2. That is funny, I too have had an indoor fixture (kitchen sink) connected to an outdoor drain, resulting in a foul smelling swamp under my deck. This was done by an actual plumbing company whose name I don’t remember. They were a sub for a contractor doing a kitchen remodel, who was out of business by the time this was discovered.

  3. To point out the obvious, that price tag smells really fishy. I had similar work done plus a clean-out access point installed for a fraction of that price.

  4. I had to fix a sewer in a 1910 building on Capitol Hill. The lnie was OK until the city insisted on giving us trees in the sidewalk. After 12 years, the roots found a small gap at a joint between the pipes, roots got in and you know the rest.

    I did a lot of investigating, then I hired a plumbing/sewer company. Then the real leanrning began:
    1. NEVER hire a plumbing company to do sewer work. Hire a sewer company to to perform sewer work. Some companies, like the one I hired, have a division that does just sewers. Plumbers generally charge 30-50% more for doing the same work, and they are happy to do it for you. Make sure they run their own sewer camera down the line to look for pipe condition, roots, and Wyes (that is, “Y”s, where two pipes come together, sometimes from a neighboring building.) Sewer companies have to dig down at the location of any wyes, as they can not do pipe lining or pipe bursting through a wye. Ask me how I know: The company we hired screwed up and lined through a wye, sealing off one side.
    2. If your sewer pipe break is in the street, the home/building owner is responsible for repairing the street on top of the repair in addition to the pipe repair itself.. Seattle is unique in requiring this, few other cities/municipalities do. Seattle gets piecemeal street improvement in this way, borne on the backs of individual property owners.The sewer repair company’s camera needs to be run all the way to the city’s main in the middle of the street. If the break is right at the main, there is a small chance that the city might ‘own’ the break, and fix it and the street above at their expense. This is a rarity, and they will try to get out of it.
    3. Digging in the area of a sidewalk will require a sidewalk closure permit, and a busy sidewalk will require that a traffic plan be filed. More $.
    4. Do not make the final payment until you know everything is right. With that last payment (usually 50% to 30%) goes any leverage you have to be sure they make things right.

    • One vital thing is to have the sewer inspected before you buy. That way you at least know about the $10k you will spend When you have to dig a 10ft deep pit in three places. Basements add to the complexity

  5. My name is Walt , I run (A+ Sewer Technologies), We are on the Seattle Registered Side Sewer Contractor list. We have completed many sewer rehabilitation projects on Capitol Hill. I would like to clarify a few things. There are several trenchless sewer rehabilitation techniques, Pipe bursting and Cure In Place Pipe (CIPP) are the most common. Pipe bursting requires a access to the pipe at both ends so a new pipe can be pulled through, this process does require digging up every wye and installing a new connections since this process breaks up the old pipe. With CIPP the wyes can be reinstated with a robotic cutter and in some cases the CIPP liner can be installed through an existing cleanout so there is no digging required. For more information please visit our website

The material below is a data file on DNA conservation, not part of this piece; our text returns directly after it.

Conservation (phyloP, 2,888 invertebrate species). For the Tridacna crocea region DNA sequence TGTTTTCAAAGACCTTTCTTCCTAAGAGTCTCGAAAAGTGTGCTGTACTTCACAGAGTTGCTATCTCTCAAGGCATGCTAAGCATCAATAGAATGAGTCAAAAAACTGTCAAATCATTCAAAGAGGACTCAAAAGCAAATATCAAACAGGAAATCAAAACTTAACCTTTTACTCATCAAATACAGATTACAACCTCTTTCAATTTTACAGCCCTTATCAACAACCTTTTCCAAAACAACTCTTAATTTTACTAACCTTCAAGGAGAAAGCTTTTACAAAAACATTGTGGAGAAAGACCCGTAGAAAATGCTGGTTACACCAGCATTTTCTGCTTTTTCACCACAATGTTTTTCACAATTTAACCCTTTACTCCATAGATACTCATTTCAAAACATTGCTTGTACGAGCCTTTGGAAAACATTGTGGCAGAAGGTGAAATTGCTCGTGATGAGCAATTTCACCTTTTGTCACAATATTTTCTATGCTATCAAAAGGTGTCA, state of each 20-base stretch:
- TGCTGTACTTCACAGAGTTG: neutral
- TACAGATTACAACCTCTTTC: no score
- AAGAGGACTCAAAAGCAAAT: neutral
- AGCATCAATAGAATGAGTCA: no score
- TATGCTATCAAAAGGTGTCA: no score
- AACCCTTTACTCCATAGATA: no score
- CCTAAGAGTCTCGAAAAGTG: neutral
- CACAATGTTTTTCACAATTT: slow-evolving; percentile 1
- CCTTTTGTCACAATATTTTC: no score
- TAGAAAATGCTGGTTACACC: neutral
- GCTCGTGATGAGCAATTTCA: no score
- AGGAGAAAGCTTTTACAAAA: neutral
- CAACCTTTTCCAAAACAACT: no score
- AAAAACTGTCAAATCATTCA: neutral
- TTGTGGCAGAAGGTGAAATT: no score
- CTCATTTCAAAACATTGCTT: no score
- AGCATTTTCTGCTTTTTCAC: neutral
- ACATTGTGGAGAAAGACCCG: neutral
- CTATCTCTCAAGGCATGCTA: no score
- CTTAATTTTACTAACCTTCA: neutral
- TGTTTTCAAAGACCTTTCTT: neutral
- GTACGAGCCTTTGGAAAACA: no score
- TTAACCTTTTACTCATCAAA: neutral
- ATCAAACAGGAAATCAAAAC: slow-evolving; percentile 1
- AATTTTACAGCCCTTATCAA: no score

• Am told In place can still collapse? Also mr contractor can and did screw up with said robot which couldn’t cut the y back in. Voila, another $3k 10 ft deep trench.

      If you have suspicions I would start getting bids before it all fails – they have you once you can’t flush..

      • If CIPP is install correctly it should never (50-80 years)collapse once it is installed, an experienced contractor should be able to do an evaluation and determine the right solution.
        If you have a contract that states that the contractor will reinstate a service connection with the use of a cutter by contract he should not be able to charge you to dig up his screw up. I guess I’m old school, we have a contract to perform a job for a price, we do not jack up the price on the back end if there is an issue we caused, we fix it.

  6. When it comes to camera inspections strongly recommend them before you buy, Even if you are buying a newer house, almost every lot in the city is on a lot that has had the infrastructure (sewer pipe) in place for years, contractors put all new plumbing inside the house but connect to the old sewer pipe. Because of this issue the City has recently made it a requirement that the Builder rehabilitate or install a new line to the city main. As always Buyer beware. The camera inspection should cost about $200, you should receive a video of the inspection and a report identifying any issues. Make sure you know what you will receive when you make an appointment.